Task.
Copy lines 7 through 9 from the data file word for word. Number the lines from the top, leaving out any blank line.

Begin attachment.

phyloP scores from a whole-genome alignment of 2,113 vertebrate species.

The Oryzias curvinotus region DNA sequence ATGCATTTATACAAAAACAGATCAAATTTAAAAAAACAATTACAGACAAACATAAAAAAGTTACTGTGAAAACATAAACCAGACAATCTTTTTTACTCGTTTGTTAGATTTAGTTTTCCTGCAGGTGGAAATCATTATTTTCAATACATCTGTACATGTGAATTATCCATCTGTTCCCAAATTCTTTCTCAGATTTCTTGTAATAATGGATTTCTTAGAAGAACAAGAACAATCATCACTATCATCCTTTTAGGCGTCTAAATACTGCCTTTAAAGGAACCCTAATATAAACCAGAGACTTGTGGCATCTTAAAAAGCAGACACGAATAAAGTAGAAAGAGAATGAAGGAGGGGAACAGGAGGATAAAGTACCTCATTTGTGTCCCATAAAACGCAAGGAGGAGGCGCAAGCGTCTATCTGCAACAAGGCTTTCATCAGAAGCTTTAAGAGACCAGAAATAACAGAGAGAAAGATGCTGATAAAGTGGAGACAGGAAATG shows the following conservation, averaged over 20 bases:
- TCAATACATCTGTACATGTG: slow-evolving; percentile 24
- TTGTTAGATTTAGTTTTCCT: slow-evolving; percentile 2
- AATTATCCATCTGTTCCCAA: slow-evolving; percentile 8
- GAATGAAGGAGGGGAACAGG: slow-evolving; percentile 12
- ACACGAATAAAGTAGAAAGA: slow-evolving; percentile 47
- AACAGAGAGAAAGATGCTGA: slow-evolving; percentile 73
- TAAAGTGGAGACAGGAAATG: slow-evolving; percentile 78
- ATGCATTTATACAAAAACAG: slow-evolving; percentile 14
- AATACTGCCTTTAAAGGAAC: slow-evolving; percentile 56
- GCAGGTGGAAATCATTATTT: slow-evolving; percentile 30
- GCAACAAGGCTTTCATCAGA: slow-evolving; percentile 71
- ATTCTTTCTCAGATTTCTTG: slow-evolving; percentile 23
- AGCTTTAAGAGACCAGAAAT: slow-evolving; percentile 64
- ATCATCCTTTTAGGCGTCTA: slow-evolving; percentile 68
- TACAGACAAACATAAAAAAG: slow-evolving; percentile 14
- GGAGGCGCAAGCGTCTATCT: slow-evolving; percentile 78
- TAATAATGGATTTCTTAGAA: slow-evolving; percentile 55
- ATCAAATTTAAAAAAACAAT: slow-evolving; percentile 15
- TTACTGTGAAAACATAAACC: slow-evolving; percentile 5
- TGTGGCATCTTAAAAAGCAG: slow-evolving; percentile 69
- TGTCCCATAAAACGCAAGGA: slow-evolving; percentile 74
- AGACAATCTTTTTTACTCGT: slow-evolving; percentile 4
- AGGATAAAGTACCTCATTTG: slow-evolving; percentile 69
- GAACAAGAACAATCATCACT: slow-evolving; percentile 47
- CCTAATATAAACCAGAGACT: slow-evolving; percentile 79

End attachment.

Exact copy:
- ACACGAATAAAGTAGAAAGA: slow-evolving; percentile 47
- AACAGAGAGAAAGATGCTGA: slow-evolving; percentile 73
- TAAAGTGGAGACAGGAAATG: slow-evolving; percentile 78